Antipoverty Transfers in Developing Countries: A quiet revolution?
Armando Barrientos, Brooks World Poverty Institute
Since the turn of the century, antipoverty transfer programmes have emerged as one of the fastest growing interventions in international development policy and practice. Large scale social assistance programmes in middle income developing countries providing direct transfers make an important contribution to the reduction of poverty and vulnerability, and to knowledge on poverty and its remedies. Increasingly, antipoverty transfer programmes and social protection are seen as an essential component of an effective development strategy, combining growth, basic service provision, and social protection. However, research on their rationale and conceptual basis is lacking; and their design, effectiveness, and political effects are strongly contested. The paper examines the foundations of antipoverty transfers and assesses their future evolution in low and middle income countries.
About the speaker
Armando Barrientos is Professor and Research Director at the Brooks World Poverty Institute (BWPI). He is also a Senior Researcher with the Chronic Poverty Research Centre, leading research on Insecurity, Risk and Vulnerability. Before joining BWPI in 2007, he was Research Fellow at the Institute of Development Studies, University of Sussex and Senior Lecturer in Public Economics and Development at the Institute of Development Policy and Management, Manchester. His work has been published widely, including articles in World Development, Applied Economics, The Manchester School and Geneva Papers on Risk and Insurance. His most recent books are 'Social Protection for the Poor and Poorest' (2008, edited with D. Hulme, Palgrave); 'Just Give Money to the Poor' (2010, with J. Hanlon and D. Hulme, Kumarian Press); 'Demographics, Employment and Old Age Security: Emerging Trends and Challenges in South Asia' (2010, edited with Moneer Alam, MacMillan); and 'Social Assistance in Developing Countries' (Cambridge University Press, 2013). He has acted as an adviser to the ILO, the World Bank, DFID, UNRISD, IADB, WIEGO, UN-DESA, UNICEF, and the Caribbean Development Bank.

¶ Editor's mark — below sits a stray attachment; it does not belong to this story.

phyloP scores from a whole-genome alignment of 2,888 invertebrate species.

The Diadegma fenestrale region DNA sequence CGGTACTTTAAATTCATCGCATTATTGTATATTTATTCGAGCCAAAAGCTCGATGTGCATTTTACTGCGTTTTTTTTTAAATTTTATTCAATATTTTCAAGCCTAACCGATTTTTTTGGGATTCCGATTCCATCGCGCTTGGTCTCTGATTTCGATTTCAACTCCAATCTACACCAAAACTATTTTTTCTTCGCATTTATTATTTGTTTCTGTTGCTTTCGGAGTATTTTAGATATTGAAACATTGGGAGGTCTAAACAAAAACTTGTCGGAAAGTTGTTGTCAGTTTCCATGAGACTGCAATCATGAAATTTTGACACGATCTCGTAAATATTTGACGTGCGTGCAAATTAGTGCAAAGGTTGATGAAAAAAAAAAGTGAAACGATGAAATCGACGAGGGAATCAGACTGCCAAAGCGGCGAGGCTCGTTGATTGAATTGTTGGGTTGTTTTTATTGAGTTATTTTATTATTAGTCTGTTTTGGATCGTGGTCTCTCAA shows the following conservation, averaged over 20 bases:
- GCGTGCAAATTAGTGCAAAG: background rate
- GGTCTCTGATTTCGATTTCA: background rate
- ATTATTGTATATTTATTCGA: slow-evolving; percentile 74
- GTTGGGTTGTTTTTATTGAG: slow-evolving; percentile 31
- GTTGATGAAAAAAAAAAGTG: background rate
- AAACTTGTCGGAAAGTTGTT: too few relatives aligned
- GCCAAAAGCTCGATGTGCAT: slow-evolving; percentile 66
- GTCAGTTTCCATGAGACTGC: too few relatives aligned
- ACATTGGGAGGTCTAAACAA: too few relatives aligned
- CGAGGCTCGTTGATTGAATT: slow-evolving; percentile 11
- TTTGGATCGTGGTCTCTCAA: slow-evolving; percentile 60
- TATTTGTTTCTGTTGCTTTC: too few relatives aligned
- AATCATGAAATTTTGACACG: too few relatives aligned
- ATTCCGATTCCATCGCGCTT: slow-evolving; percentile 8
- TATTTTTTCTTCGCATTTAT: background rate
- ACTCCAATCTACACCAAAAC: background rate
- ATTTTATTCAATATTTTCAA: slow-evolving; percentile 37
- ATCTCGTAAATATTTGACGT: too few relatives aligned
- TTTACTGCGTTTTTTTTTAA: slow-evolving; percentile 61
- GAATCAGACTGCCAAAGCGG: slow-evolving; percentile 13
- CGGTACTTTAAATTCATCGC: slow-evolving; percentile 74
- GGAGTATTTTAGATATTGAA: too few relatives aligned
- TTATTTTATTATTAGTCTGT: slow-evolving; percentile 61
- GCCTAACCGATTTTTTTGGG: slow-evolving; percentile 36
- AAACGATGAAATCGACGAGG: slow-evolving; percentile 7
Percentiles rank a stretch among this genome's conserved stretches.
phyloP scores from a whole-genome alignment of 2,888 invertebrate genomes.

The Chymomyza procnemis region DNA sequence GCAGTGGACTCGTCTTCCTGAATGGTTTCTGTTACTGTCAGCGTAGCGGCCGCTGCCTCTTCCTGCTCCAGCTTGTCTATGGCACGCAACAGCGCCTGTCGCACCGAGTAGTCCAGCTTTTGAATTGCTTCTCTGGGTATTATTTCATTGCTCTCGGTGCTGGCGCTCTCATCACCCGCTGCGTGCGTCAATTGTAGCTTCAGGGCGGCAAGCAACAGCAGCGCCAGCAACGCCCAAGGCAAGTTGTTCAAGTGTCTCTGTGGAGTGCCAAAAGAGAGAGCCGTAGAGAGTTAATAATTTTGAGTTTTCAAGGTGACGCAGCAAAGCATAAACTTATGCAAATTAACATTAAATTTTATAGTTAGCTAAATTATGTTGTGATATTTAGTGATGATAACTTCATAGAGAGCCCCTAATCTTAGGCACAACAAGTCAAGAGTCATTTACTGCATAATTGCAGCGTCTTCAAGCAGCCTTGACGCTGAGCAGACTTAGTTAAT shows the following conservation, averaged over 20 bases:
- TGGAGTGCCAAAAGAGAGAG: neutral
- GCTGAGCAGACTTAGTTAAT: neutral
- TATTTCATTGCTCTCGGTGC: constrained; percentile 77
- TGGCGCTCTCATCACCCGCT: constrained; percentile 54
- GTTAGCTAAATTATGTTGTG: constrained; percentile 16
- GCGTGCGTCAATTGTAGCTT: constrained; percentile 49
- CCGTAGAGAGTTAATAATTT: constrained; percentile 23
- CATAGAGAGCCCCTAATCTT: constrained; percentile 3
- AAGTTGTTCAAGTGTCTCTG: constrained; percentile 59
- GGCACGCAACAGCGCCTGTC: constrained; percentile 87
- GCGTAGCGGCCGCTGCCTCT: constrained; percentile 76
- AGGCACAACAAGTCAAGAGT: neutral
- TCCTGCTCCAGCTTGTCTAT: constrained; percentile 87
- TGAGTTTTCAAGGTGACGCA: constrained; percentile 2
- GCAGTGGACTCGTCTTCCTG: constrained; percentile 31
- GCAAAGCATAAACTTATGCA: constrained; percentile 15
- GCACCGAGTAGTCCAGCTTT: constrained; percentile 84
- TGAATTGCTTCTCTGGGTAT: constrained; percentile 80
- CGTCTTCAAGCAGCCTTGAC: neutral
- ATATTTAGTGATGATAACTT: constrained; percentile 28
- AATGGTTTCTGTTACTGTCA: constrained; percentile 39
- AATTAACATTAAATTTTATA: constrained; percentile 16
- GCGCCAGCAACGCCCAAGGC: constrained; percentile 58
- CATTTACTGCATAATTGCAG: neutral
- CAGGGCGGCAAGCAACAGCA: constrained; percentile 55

Date: 27 June 2013
Time: 12:30 - 13:30